Jesus’ response to the devil is to return to the Scriptures as they accurately speak: Jesus said to him, “Again it is written, ‘You shall not put the Lord your God to the test’” (4:7). This verse is part of Moses’ warning to Israel against testing God as they had done at Massah (Exodus 17:2– 7). Whereas Israel had tested and sinned against the Lord by questioning whether he was with them, Jesus did not deem it necessary to prove God’s power by jumping from the temple pinnacle in an attempt to gain personal glory and fame.

The devil is down two strikes and Again, the devil took him to a very high mountain and showed him all the kingdoms of the world and their glory (4:8). From the vantage point of this unidentified mountain top the devil tempts Jesus with power over all the kingdoms of the world. It appears a ridiculous temptation to the Son of God who already holds power, and yet to the human side of Jesus, this might had some attraction. The devil says to Jesus ,“All these I will give you, if you will fall down and worship me.” Although Satan has some dominion in this world (Colossians 1:13; 1 John 5:19), what he has to offer is not his to give. Satan is demanding that the Son of God worship him rather than do His Father’s will.

Jesus’ response is authoritative and on the mountain top he offers the devil the pinnacle command: “Be gone, Satan! For it is written, “‘You shall worship the Lord your God and him only shall you serve’” (4:10). Here Jesus not only shows the devil his true authority as the Son of God but in this third quotation from Scripture he draws on similar words to what Moses used to admonish Israel for their fear, calling them to serve the Lord rather than idols when they enter the Promised Land. This was none other than the First Commandment!

Having struck out, the devil left him, and behold, angels came and were ministering to him (4:11). This would be Christ’s first victory, but not his last challenge or his final victory which would come later in his death on the cross.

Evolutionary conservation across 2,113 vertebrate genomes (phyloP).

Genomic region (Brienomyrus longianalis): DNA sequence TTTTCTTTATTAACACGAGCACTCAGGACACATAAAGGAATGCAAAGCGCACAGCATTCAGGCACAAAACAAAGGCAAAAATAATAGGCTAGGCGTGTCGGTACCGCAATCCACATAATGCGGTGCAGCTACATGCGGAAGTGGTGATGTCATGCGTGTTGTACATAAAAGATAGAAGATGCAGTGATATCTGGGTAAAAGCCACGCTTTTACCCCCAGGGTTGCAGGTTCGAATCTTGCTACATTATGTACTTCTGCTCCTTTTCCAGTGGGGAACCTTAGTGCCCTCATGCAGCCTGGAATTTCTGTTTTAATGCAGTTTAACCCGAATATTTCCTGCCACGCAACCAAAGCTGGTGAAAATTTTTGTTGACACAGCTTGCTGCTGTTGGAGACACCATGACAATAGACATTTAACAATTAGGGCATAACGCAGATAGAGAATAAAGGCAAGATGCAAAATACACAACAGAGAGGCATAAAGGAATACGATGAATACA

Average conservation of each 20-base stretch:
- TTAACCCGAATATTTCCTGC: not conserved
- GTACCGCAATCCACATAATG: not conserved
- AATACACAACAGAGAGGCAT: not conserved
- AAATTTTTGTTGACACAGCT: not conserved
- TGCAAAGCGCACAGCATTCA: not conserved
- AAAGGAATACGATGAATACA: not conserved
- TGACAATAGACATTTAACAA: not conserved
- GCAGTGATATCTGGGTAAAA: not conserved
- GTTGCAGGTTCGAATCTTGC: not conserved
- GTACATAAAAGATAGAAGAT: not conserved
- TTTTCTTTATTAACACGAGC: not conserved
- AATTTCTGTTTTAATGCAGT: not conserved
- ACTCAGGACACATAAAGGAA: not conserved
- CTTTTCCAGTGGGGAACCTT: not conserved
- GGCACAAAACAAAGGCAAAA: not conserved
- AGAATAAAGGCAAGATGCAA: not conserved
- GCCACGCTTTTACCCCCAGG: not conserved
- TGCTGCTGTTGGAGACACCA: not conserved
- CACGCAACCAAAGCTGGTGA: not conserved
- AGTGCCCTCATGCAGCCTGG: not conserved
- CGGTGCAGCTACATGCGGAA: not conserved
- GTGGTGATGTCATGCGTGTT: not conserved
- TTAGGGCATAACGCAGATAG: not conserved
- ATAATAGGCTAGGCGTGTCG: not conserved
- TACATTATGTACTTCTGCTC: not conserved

The end of this story reveals the toll that this time in the wilderness, of fasting and temptation had taken upon the human Jesus. Jesus was exhausted and hungry and now miraculously, the angels come to serve him and minister to his human needs.

To summarize: The devil tempts Jesus to seek His own glory. Jesus refuses this path in order to walk the way of the cross. In love, He “did not count equality with God a thing to be grasped, but made Himself nothing, taking the form of a servant, being born in the likeness of men. And being found in human form, He humbled Himself by becoming obedient to the point of death, even death on a cross” (Philippians 2:6– 8). He did all this for the sake of Israel, who had failed God’s test. He did all this for our sake, because we, too, have failed God’s test. Jesus is our substitute who defeated Satan for us, setting us free from sin, death, and the devil’s power.

Prayer: Mighty Lord, though devils fill the world, we do not fear because You have won the victory. Amen.

The following hymn captures the essence of the Gospel text: “O Lord, Throughout These Forty Days” (LSB 418):

O Lord, throughout these forty days
you prayed and kept the fast;
inspire repentance for our sin,
and free us from our past.

You strove with Satan, and you won;
your faithfulness endured;
lend us your nerve, your skill and trust
in God’s eternal word.

Though parched and hungry, yet you prayed
and fixed your mind above;
so teach us to deny ourselves
that we may know God’s love.

Be with us through this season, Lord,
and all our earthly days,
that when the final Easter dawns,
we join in heaven’s praise.

Sources:
LCMS Lectionary Summary – First Sunday in Lent A (2020)
The Lutheran Study Bible, Concordia Publishing House: St. Louis (2009)

Grace be with you,
TBG †

By PT Graff

A baptized child of God's, called to be a son, husband, father, citizen of Canada and heaven and a pastor.